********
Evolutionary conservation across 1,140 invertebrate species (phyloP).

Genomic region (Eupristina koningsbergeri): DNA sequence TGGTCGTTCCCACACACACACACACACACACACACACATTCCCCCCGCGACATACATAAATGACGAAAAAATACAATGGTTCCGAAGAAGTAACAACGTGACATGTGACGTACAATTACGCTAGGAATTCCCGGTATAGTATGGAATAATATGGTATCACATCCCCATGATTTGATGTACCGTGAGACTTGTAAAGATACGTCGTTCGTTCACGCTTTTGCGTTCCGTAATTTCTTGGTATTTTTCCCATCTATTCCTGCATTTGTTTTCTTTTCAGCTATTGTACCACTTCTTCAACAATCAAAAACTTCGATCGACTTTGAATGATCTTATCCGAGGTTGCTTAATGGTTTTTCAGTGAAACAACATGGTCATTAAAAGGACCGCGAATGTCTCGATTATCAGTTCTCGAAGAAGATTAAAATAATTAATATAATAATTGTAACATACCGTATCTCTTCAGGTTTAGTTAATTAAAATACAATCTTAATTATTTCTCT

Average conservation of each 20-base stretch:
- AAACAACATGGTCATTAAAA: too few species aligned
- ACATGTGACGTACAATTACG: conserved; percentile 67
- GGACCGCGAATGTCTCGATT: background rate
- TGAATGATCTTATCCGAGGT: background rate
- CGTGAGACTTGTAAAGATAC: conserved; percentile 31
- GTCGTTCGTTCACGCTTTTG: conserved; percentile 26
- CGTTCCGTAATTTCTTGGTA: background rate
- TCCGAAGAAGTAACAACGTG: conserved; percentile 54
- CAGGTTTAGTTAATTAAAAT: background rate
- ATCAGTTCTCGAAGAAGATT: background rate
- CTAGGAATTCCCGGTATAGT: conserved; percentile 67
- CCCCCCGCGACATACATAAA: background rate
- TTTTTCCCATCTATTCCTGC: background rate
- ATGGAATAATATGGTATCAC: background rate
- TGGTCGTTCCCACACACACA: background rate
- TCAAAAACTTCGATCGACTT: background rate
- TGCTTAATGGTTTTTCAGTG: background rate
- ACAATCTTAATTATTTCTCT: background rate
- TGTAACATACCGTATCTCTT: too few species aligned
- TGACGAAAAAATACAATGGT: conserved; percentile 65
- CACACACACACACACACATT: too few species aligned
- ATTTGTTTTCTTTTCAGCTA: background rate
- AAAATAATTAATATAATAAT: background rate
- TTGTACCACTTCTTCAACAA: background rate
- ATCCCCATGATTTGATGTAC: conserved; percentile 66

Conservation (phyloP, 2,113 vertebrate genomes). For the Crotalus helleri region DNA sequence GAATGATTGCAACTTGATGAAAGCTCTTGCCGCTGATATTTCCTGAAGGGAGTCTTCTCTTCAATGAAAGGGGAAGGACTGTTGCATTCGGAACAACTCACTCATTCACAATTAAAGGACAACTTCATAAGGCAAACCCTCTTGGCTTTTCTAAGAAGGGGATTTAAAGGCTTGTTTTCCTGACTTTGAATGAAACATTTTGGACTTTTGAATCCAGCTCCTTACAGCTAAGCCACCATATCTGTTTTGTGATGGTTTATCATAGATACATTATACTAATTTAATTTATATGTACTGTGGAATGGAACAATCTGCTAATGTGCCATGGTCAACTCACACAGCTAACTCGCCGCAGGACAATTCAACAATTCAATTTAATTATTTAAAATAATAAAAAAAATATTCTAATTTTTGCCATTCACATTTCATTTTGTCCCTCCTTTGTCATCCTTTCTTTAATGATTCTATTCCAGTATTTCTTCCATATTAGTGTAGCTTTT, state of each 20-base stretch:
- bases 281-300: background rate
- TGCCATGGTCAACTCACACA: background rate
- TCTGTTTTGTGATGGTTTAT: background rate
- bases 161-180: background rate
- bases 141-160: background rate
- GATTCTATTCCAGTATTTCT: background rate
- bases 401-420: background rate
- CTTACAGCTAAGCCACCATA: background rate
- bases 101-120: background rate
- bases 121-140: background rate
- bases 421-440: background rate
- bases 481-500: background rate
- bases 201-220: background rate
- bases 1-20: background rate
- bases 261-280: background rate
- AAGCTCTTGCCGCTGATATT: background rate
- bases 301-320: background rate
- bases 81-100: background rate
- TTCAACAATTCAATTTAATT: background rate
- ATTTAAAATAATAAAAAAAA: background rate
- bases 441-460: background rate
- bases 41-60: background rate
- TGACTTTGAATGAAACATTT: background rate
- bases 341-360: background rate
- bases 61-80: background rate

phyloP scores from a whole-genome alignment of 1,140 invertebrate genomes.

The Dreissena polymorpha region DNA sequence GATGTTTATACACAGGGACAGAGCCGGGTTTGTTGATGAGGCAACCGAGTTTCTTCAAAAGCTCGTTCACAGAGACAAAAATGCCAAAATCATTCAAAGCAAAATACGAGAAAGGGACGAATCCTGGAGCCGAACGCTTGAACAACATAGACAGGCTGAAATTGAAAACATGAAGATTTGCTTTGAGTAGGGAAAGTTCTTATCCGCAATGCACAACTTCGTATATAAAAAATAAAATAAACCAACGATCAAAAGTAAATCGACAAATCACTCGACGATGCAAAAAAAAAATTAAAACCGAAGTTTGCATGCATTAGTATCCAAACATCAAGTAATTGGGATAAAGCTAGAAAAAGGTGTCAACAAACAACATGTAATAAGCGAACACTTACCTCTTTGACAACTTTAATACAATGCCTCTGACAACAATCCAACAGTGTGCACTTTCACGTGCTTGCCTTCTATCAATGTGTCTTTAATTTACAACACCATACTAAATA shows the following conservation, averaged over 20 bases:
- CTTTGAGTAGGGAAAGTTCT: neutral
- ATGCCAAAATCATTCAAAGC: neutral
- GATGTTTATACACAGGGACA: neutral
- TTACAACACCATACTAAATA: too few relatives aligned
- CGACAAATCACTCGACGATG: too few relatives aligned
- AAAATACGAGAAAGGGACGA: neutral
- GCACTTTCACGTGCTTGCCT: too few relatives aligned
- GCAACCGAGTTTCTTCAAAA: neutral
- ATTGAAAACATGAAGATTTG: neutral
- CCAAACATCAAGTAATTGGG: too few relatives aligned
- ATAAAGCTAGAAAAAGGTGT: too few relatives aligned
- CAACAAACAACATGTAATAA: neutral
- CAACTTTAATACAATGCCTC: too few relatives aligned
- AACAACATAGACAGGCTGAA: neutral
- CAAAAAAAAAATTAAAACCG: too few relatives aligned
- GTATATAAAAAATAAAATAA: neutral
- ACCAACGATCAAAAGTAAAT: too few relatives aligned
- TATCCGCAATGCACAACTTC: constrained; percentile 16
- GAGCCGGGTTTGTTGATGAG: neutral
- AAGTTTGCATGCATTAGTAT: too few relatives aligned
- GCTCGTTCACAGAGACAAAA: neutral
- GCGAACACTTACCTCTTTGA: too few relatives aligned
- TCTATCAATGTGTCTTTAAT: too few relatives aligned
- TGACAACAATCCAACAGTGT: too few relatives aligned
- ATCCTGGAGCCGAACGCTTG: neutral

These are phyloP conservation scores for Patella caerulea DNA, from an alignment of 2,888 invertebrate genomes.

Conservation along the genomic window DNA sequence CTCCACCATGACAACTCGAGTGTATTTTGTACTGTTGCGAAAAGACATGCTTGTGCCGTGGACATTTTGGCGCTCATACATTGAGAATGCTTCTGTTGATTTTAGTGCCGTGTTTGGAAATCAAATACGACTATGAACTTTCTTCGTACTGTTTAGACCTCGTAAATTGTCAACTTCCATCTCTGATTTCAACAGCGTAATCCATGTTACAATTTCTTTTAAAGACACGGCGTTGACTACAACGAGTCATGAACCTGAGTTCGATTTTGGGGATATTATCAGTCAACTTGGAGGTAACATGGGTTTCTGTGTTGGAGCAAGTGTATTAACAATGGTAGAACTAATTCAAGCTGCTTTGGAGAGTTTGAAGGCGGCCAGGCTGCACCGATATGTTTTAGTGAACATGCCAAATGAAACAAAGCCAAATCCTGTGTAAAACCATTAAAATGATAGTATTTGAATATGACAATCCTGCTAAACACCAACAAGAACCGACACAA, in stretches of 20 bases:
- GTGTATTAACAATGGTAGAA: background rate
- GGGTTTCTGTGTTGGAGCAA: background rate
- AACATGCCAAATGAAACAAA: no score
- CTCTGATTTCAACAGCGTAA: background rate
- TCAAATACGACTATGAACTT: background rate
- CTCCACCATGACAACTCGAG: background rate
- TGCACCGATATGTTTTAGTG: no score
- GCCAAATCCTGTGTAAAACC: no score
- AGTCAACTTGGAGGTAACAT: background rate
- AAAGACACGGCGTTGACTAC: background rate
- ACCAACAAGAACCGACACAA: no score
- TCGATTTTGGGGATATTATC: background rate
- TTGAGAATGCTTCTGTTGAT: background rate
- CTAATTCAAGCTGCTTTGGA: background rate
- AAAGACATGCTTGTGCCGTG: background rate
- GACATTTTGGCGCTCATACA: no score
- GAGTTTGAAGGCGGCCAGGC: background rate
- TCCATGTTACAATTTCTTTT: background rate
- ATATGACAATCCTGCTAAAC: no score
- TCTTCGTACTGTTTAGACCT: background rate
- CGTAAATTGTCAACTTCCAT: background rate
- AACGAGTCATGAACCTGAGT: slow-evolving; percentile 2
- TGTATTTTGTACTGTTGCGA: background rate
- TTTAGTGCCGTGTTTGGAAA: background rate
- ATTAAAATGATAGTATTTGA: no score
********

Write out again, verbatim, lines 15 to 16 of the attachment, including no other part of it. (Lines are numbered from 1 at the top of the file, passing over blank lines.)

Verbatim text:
- CCCCCCGCGACATACATAAA: background rate
- TTTTTCCCATCTATTCCTGC: background rate